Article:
Lines still form right before doors open at Kleer-Vu, one of the few spots where you can find honest-to-goodness soul food – chitterlings and all – and was so loved by Roots author Alex Haley he once said of Kleer-Vu, “I’ve eaten at Maxim’s in Paris, a five-star restaurant, but I would swap it any day to come here and eat. This right here takes you back home.” Another fan of the feel-good fare is Robert DeNiro.

Omni Hut (618 S. Lowry St., Smyrna, 615 459-4870, omnihut.com) It’s all about tikis and aloha spirit at the Omni Hut, which has been serving South Pacific fare for more than 50 years. Owner and founder James Walls passed away last year, but it was his love of the Pacific from his time in the military that inspired the recipes and décor of Omni Hut.

Cheatham

B.J.’s Family Restaurant (2522 Highway 49, Pleasant View, 615 746-0607)

A packed house is your first clue that stopping into B.J.’s is a good idea. This family-run operation offers up a legendary set of buffets: salad, main courses and desserts. Fried chicken is a staple, along with catfish, shrimp, meatloaf, dumplings, pork chops, just about every vegetable imaginable. Dessert, you say? Cobblers, puddings, pies and more. And all this for around $6 a person. For Southern cooking at its best, join the regulars who show up several times a week. Oh, and there’s a breakfast buffet on the weekends.

B&C Smokehouse (Highway 12, Ashland City, 615 792-8889)

Barbecue’s the thing at B&C, and that means everything from pulled pork to brisket. In fact, the brisket plate, along with potato salad, tomatoes and cucumbers, is a best seller. Feeling less healthy? Have it with mac & cheese and baked beans. Other standouts on the menu include the shoestring fries. Sounds simple, but if you’ve ever had bad fries with barbecue, you’ll appreciate that care and attention that these get.

Dickson

Front Porch On Center Ave. (108 Center Ave. Dickson, 615 441-006) and Sisters (207 E. Rickert Ave. Dickson, 615 441-4737)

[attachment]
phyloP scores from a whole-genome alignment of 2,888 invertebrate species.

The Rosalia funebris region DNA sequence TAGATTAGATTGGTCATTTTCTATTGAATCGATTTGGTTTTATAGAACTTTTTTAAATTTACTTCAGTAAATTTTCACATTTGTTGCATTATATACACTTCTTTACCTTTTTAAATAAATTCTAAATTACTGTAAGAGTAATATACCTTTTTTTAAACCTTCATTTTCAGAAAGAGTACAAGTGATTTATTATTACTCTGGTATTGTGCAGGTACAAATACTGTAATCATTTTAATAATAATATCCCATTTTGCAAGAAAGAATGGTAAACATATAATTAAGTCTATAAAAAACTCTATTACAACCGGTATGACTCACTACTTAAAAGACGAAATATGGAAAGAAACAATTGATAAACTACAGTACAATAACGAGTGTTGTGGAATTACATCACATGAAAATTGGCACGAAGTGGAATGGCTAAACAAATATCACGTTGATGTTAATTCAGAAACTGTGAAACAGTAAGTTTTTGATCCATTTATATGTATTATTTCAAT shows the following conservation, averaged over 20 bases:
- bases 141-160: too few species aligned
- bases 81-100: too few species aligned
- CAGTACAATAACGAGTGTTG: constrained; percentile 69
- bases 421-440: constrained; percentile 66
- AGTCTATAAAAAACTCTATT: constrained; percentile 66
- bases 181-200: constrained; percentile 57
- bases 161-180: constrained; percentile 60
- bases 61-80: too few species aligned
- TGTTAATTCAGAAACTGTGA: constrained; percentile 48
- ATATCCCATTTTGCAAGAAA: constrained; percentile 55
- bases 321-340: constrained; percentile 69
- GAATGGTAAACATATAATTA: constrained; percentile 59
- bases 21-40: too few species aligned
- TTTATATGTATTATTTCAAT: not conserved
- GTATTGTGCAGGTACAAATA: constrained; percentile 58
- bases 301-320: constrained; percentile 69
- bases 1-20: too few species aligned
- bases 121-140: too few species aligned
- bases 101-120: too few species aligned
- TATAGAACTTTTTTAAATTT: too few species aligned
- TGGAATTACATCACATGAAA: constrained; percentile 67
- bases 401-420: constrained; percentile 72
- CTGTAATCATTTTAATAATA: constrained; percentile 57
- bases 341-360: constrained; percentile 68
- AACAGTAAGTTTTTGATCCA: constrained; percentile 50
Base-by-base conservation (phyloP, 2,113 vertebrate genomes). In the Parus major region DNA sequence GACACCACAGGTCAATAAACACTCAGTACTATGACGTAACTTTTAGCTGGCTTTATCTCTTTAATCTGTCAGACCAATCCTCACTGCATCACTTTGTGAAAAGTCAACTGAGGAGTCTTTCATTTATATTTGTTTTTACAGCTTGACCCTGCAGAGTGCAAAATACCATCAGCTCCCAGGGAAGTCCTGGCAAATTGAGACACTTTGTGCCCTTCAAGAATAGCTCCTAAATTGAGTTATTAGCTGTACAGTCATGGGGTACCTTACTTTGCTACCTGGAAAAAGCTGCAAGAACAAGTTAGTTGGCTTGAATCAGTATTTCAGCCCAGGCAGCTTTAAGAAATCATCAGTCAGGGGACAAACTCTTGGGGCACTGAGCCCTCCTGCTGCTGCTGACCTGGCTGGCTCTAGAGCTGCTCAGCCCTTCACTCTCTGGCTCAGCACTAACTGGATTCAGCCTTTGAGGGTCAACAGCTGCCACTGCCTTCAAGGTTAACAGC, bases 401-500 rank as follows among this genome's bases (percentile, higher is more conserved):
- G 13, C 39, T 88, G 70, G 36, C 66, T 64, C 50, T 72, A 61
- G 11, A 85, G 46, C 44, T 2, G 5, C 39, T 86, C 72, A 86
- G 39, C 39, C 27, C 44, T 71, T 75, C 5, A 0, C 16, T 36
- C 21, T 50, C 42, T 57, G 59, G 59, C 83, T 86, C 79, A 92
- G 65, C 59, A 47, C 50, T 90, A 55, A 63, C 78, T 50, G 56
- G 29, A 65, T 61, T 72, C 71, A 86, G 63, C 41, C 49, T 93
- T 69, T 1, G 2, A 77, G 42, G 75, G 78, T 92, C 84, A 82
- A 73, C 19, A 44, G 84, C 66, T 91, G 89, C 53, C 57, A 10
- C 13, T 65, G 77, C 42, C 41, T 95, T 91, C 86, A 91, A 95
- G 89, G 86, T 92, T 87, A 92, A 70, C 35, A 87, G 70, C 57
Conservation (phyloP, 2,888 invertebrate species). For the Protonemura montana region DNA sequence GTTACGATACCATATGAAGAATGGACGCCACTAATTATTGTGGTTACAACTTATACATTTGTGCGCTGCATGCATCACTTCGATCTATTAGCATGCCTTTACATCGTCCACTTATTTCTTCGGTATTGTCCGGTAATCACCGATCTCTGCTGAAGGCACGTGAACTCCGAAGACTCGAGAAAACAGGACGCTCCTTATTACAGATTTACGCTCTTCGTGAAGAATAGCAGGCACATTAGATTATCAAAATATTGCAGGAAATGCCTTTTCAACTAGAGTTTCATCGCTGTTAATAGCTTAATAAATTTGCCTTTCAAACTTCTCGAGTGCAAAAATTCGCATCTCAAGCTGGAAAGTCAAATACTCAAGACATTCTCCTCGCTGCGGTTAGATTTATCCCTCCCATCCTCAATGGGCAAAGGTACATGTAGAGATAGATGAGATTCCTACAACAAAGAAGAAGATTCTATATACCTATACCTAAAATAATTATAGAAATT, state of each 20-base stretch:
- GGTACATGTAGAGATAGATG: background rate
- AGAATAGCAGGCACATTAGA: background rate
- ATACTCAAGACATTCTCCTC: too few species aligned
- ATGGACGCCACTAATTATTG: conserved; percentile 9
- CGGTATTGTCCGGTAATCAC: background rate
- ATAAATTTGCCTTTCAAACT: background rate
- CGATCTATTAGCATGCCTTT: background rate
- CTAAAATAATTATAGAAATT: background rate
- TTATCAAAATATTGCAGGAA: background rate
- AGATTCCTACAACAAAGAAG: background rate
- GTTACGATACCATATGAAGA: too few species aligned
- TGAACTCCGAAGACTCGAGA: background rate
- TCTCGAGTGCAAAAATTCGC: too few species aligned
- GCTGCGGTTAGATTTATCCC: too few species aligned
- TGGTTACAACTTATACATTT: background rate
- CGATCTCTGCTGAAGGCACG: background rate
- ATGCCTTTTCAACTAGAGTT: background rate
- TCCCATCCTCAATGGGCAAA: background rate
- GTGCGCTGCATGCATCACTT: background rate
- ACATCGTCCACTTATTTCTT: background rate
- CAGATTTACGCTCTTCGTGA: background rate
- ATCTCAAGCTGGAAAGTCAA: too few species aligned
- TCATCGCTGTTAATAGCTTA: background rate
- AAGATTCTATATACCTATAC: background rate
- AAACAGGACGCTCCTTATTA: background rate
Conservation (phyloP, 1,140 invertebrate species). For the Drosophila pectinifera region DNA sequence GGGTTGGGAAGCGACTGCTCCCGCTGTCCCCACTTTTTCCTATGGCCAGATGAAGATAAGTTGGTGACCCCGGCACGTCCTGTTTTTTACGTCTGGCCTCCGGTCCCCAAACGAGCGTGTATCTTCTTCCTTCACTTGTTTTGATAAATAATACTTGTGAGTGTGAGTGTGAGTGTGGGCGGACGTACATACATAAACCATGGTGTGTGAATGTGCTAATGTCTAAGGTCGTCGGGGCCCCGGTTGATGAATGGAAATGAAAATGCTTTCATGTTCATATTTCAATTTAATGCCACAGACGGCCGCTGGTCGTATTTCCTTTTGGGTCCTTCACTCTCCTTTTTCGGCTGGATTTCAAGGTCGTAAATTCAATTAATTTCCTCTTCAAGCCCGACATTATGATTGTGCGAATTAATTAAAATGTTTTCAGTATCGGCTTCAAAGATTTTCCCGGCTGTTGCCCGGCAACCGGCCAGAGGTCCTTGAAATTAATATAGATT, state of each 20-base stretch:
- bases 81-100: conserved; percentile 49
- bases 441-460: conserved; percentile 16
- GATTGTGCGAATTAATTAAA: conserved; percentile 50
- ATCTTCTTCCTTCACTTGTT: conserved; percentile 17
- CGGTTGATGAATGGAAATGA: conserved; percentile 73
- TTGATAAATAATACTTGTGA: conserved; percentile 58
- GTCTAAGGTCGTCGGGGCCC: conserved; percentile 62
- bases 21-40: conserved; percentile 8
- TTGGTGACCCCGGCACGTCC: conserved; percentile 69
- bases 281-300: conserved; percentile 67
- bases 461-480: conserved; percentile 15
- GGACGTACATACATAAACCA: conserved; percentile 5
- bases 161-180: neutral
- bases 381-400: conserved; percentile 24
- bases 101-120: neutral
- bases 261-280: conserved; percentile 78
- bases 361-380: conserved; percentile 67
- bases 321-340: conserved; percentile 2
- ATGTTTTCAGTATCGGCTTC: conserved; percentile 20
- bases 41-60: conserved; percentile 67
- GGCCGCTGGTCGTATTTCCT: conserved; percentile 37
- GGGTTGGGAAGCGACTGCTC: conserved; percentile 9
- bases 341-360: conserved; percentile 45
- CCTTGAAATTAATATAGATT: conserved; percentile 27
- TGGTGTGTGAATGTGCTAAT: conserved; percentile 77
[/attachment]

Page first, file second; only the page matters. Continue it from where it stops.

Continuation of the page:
The Front Porch has three dining rooms, and many who have to wait for a table wish this renovated historical home was just a mite bigger. Country cooking includes such items as a hot-chicken casserole, as well as a daily blue-plate special. The same can be said for Sisters, where a meat-and-three menu offers up everything from turnip greens to white beans and cornbread. Turkey and dressing are on offer every Thursday. There’s a catfish dinner special on Fridays.

The Catfish Kitchen (3069 U.S. 70 Burns, 615 446-4480)

The Catfish Kitchen in Burns has been feeding Dickson County since the early 1970s. How to find it? Simple. Just look for the giant catfish, complete with whiskers, out in front. With billing like that, expect the catfish to be outstanding, but you can even find things like frog legs and quail popping up on the menu as well.

Joann’s Kitchen (105 Center Ave., Dickson, 615 446-0105)

Most cooks have a few hard-and-fast rules, and the kitchen crew at Joann’s is no different. The thing to know about this place is that there’s no can opener on the premises. That means the lunch buffet is all fresh vegetables and other foods, such as fried chicken, barbecue and grits, okra and more, all prepared from scratch. And yes, the same goes for the cakes and pies.

Carl’s Perfect Pig (4992 U.S. 70 White Bluff, 615 797-4020)

At Carl’s, they say “a waist is a terrible thing to mind.” The slogan appears on bumper stickers. And they mean it. It’s old-fashioned pit barbecue, all the time, at Carl’s, and people have been known to drive halfway across the state to get some. Add in the joint’s own sauce, not to mention specially seasoned, home-cooked vegetables, and it’s a full plate. (For those who don’t indulge, you can also get burgers, chicken and steaks.) Wear loose pants. Your waist will thank you.

Maury

Embers Tavern & Grille (2513 Hospitality Lane, Columbia, 931 489-0027)

Need an excuse to hop on your Harley? Go to Embers, where the owners are serious enthusiasts, so both your appetite and your ride will be well provided for. The full-service restaurant offers USDA-Certified Hereford beef, cooked over a hickory-wood grill, as well as everything from soup and salads to hot wings and their well-known Angus Bacon Cheeseburgers. Need it to go? Carryout service is available. On the visual side, Embers has one of the state’s largest projection-screen televisions, as well as other screens throughout the bar so you can check out multiple games. On Friday and Saturday nights, there’s live music from many of the Nashville area’s up-and-coming bands and artists.